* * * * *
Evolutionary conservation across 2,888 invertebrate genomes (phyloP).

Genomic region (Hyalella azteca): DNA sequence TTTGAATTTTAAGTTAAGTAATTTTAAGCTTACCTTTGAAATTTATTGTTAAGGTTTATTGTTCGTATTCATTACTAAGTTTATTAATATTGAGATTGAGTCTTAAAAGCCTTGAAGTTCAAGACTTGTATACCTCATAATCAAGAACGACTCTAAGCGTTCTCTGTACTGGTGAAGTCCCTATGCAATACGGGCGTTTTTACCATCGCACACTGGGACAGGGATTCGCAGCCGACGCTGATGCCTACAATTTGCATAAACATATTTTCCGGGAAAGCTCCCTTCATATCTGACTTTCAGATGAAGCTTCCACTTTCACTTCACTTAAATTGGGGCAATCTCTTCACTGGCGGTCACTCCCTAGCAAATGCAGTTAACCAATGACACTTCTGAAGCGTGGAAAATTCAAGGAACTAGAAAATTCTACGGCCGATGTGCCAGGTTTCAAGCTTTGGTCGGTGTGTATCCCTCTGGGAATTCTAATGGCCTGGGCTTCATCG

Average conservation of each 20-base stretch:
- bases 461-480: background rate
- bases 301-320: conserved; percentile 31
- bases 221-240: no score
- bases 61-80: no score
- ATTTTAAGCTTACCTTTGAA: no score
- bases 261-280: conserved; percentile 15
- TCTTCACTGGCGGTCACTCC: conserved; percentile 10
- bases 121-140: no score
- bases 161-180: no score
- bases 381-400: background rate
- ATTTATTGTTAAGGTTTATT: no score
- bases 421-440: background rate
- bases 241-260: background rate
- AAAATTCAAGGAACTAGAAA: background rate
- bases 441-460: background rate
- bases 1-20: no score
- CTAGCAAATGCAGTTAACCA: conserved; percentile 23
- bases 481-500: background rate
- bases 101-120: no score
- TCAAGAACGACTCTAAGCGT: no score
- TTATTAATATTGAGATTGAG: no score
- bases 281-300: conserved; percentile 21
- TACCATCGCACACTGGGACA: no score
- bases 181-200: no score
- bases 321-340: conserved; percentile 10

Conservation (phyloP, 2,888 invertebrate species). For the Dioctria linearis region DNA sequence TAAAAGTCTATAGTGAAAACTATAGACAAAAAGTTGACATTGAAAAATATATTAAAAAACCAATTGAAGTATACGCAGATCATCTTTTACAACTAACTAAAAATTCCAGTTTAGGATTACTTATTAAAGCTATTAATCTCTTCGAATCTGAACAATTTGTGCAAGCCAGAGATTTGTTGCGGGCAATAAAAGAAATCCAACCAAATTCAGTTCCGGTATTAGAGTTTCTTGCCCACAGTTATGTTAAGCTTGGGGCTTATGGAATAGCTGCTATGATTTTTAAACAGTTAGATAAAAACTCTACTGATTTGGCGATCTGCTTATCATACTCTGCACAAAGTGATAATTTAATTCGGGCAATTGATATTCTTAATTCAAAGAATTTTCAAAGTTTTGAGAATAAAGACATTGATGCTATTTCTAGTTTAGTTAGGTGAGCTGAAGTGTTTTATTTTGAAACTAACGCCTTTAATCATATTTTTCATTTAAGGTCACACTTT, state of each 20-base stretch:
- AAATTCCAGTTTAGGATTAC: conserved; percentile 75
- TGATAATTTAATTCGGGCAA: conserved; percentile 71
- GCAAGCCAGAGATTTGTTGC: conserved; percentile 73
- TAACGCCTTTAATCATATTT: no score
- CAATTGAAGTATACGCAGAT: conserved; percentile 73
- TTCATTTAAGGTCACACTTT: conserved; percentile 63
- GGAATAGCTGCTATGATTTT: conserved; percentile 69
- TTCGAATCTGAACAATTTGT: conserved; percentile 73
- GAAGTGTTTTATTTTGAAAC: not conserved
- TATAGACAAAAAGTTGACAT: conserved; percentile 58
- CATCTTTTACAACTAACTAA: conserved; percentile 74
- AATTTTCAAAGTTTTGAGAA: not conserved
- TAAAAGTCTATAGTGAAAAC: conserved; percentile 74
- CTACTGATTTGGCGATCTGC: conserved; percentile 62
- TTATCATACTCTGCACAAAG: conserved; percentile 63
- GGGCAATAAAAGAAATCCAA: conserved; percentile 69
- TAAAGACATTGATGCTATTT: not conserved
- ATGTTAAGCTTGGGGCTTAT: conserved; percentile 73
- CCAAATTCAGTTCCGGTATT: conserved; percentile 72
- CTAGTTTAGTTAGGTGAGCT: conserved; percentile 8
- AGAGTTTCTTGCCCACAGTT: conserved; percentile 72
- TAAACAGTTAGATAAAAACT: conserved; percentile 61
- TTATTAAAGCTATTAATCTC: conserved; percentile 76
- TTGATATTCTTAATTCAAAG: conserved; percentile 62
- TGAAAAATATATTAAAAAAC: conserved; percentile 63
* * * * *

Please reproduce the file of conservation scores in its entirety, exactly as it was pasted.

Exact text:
Evolutionary conservation across 2,888 invertebrate genomes (phyloP).

Genomic region (Hyalella azteca): DNA sequence TTTGAATTTTAAGTTAAGTAATTTTAAGCTTACCTTTGAAATTTATTGTTAAGGTTTATTGTTCGTATTCATTACTAAGTTTATTAATATTGAGATTGAGTCTTAAAAGCCTTGAAGTTCAAGACTTGTATACCTCATAATCAAGAACGACTCTAAGCGTTCTCTGTACTGGTGAAGTCCCTATGCAATACGGGCGTTTTTACCATCGCACACTGGGACAGGGATTCGCAGCCGACGCTGATGCCTACAATTTGCATAAACATATTTTCCGGGAAAGCTCCCTTCATATCTGACTTTCAGATGAAGCTTCCACTTTCACTTCACTTAAATTGGGGCAATCTCTTCACTGGCGGTCACTCCCTAGCAAATGCAGTTAACCAATGACACTTCTGAAGCGTGGAAAATTCAAGGAACTAGAAAATTCTACGGCCGATGTGCCAGGTTTCAAGCTTTGGTCGGTGTGTATCCCTCTGGGAATTCTAATGGCCTGGGCTTCATCG

Average conservation of each 20-base stretch:
- bases 461-480: background rate
- bases 301-320: conserved; percentile 31
- bases 221-240: no score
- bases 61-80: no score
- ATTTTAAGCTTACCTTTGAA: no score
- bases 261-280: conserved; percentile 15
- TCTTCACTGGCGGTCACTCC: conserved; percentile 10
- bases 121-140: no score
- bases 161-180: no score
- bases 381-400: background rate
- ATTTATTGTTAAGGTTTATT: no score
- bases 421-440: background rate
- bases 241-260: background rate
- AAAATTCAAGGAACTAGAAA: background rate
- bases 441-460: background rate
- bases 1-20: no score
- CTAGCAAATGCAGTTAACCA: conserved; percentile 23
- bases 481-500: background rate
- bases 101-120: no score
- TCAAGAACGACTCTAAGCGT: no score
- TTATTAATATTGAGATTGAG: no score
- bases 281-300: conserved; percentile 21
- TACCATCGCACACTGGGACA: no score
- bases 181-200: no score
- bases 321-340: conserved; percentile 10

Conservation (phyloP, 2,888 invertebrate species). For the Dioctria linearis region DNA sequence TAAAAGTCTATAGTGAAAACTATAGACAAAAAGTTGACATTGAAAAATATATTAAAAAACCAATTGAAGTATACGCAGATCATCTTTTACAACTAACTAAAAATTCCAGTTTAGGATTACTTATTAAAGCTATTAATCTCTTCGAATCTGAACAATTTGTGCAAGCCAGAGATTTGTTGCGGGCAATAAAAGAAATCCAACCAAATTCAGTTCCGGTATTAGAGTTTCTTGCCCACAGTTATGTTAAGCTTGGGGCTTATGGAATAGCTGCTATGATTTTTAAACAGTTAGATAAAAACTCTACTGATTTGGCGATCTGCTTATCATACTCTGCACAAAGTGATAATTTAATTCGGGCAATTGATATTCTTAATTCAAAGAATTTTCAAAGTTTTGAGAATAAAGACATTGATGCTATTTCTAGTTTAGTTAGGTGAGCTGAAGTGTTTTATTTTGAAACTAACGCCTTTAATCATATTTTTCATTTAAGGTCACACTTT, state of each 20-base stretch:
- AAATTCCAGTTTAGGATTAC: conserved; percentile 75
- TGATAATTTAATTCGGGCAA: conserved; percentile 71
- GCAAGCCAGAGATTTGTTGC: conserved; percentile 73
- TAACGCCTTTAATCATATTT: no score
- CAATTGAAGTATACGCAGAT: conserved; percentile 73
- TTCATTTAAGGTCACACTTT: conserved; percentile 63
- GGAATAGCTGCTATGATTTT: conserved; percentile 69
- TTCGAATCTGAACAATTTGT: conserved; percentile 73
- GAAGTGTTTTATTTTGAAAC: not conserved
- TATAGACAAAAAGTTGACAT: conserved; percentile 58
- CATCTTTTACAACTAACTAA: conserved; percentile 74
- AATTTTCAAAGTTTTGAGAA: not conserved
- TAAAAGTCTATAGTGAAAAC: conserved; percentile 74
- CTACTGATTTGGCGATCTGC: conserved; percentile 62
- TTATCATACTCTGCACAAAG: conserved; percentile 63
- GGGCAATAAAAGAAATCCAA: conserved; percentile 69
- TAAAGACATTGATGCTATTT: not conserved
- ATGTTAAGCTTGGGGCTTAT: conserved; percentile 73
- CCAAATTCAGTTCCGGTATT: conserved; percentile 72
- CTAGTTTAGTTAGGTGAGCT: conserved; percentile 8
- AGAGTTTCTTGCCCACAGTT: conserved; percentile 72
- TAAACAGTTAGATAAAAACT: conserved; percentile 61
- TTATTAAAGCTATTAATCTC: conserved; percentile 76
- TTGATATTCTTAATTCAAAG: conserved; percentile 62
- TGAAAAATATATTAAAAAAC: conserved; percentile 63